The most important product of the company Bleyle was the sailor suit for half a century. Likewise, Wilhelm Bleyle was the first to introduce a system of standard sizes in the industry - for the benefit of the trade and, of course, his own. Men's suits as well as trousers for gymnastics, horseback riding and cycling were also produced from 1889 onwards. After 1900 came gymnastic clothes and underwear for ladies as well as girls dresses. However, knitwear for adults was much less in demand than children's. At that time she was propagated in Germany by Gustav Jäger as a reformist; however, Jäger founded his own company in England. The success of Bleyle was therefore primarily based on the sailor suits, which belonged to the standard clothing for boys around 1900.
Bleyle did not follow the form of uniforms when cutting his sailor suits; to the Kiel sailor suits. Already the fabric was very civil, namely knitwear instead of cloths. Only the model Harold was modeled on the Kiel suit, the other 11 models not really. Bleyle's suits were never marketed as sailor suits, they were always referred to as boy suits or as sweater suits. The first model named "Artur" from 1890 soon followed, the Bleyle sailor suit for boys, the Bleyle sailor dress for girls. For Bleyle the sailor fashion becomes the backbone of the business, the sailor suit for the bread and butter article, an admiral theme with almost endless variations, a textile all-purpose weapon for all days and festivals, as school and gymnastics as well as festive dress for very special occasions Communion and Confirmation.
Before the first World War, eleven different models for boys only, from "Rudolf" and "Benno" ("Rudolf, only wide sewed"), "Eugene" and "Emil" ("with collar and insert of navy blue detergent ") To" Oskar "(" with blue knitted fabric waistband ") and" Harold "(" hand-knitted, genuine color anchor "). The boy's suit "Harold" was delivered in 1957 as the last model. Also the girl blouses with the series "Luise" and "Else", as well as the turnblock "Lotte" were very popular. In 1915, twelve different suit models were produced. The company not only produced the knitted clothing, but also offered the customer a comprehensive washing and repair service.
In the time of National Socialism, the demand for sailor suits, however, fell, because the NSDAP wanted a different form of children's uniform during this time. After the second World War, the sailor's suits were largely over; Bleyle produced the last model in 1957. In the post-war years, the company introduced itself to a full range of clothing for women, men and children. The Bleye brand was not only known all over Germany, but also internationally. Blouses, sweaters, dresses, costumes, jackets, coats, etc., as well as nightwear and underwear for women, men's wear for men and children's clothing were offered in the high-end price segment in a branch network of their own sales areas and through retailers.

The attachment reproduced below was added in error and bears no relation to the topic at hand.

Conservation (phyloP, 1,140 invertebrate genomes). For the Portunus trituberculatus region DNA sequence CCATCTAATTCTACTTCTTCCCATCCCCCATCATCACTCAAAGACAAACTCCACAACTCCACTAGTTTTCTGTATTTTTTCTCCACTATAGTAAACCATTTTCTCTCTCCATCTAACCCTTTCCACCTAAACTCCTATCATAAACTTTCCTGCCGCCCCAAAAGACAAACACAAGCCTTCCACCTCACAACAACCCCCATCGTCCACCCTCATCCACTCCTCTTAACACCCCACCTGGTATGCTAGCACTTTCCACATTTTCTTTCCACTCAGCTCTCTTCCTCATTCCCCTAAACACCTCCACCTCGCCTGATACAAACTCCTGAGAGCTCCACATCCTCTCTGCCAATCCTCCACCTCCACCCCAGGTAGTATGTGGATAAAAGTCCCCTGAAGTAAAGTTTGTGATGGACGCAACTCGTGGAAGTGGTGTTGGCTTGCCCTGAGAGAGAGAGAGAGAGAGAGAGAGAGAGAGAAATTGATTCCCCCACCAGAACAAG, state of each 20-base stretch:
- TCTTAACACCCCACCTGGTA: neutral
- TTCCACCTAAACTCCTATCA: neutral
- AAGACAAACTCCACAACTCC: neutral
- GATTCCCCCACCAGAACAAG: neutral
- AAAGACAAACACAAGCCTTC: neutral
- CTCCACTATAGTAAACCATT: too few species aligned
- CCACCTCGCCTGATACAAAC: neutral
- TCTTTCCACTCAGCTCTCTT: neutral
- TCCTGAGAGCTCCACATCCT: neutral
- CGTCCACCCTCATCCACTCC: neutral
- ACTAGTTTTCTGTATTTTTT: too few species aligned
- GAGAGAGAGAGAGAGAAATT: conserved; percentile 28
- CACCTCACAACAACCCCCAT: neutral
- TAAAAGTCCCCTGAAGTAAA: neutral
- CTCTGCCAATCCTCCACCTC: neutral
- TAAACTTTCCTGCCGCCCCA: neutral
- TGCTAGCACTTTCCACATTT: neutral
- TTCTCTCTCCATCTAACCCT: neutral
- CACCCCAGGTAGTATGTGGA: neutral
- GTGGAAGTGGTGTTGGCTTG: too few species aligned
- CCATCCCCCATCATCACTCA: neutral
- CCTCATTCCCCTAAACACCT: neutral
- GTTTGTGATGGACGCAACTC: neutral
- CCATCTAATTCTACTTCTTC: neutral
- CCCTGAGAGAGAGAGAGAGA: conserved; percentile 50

The product range was extended by Vetrix and Nixe, which meant a strong orientation in the market for women's wear. The Vetrix collection included dresses, skirts, pants, stockings and pantyhose. Under the trademark "Nixe", which was registered in 1953, a popular and well-known swimwear collection was created. From the 1950s onwards, the fashionable side of the Bleyle product range can be exported and Germany's own Bleyle stores with clothing have been opened for the whole family, for example in Berlin. Bleyle employed 3200 employees, had five production sites, exported to 35 countries and achieved a turnover of 75 million DM in 1955. With the focus on women's fashion by the Vetrix line, Bleyle became an attractive fashion brand in the postwar consumer society Quality. From the beginning of the 1960s began Bleyle with the establishment of a network of franchise shops.
The period from 1959 onwards was entirely devoted to the importation of goods and merchandise from Italy. Since 1958, there was a branch office in Milan where the import of goods from Italy began in 1959 through the company Eurotex, which was founded for this purpose. The balance sheet total rose from DM 19.6 million in 1948 to DM 19.2 million in 1955 and finally to DM 30 million in 1960. In 1961 the Vetrix brand already accounted for 34% of the total turnover. In total, the Bleyle brand in 1961 included about 180 trademarks. In the advertising, however, only "Bleyle", "Vetrix" and "Nixe" were present.
In 1961, the company consisted of the following product groups:
Series were produced between 1000 and 10000 pieces; smaller series were undesirable for economic reasons. The most important forms were produced in editions of 2000 to 4000 pieces.
From the 1970s, on the other hand, the name Bleyle was associated with conservative, even old-fashioned clothing, which the company ultimately failed to release despite some counter-measures.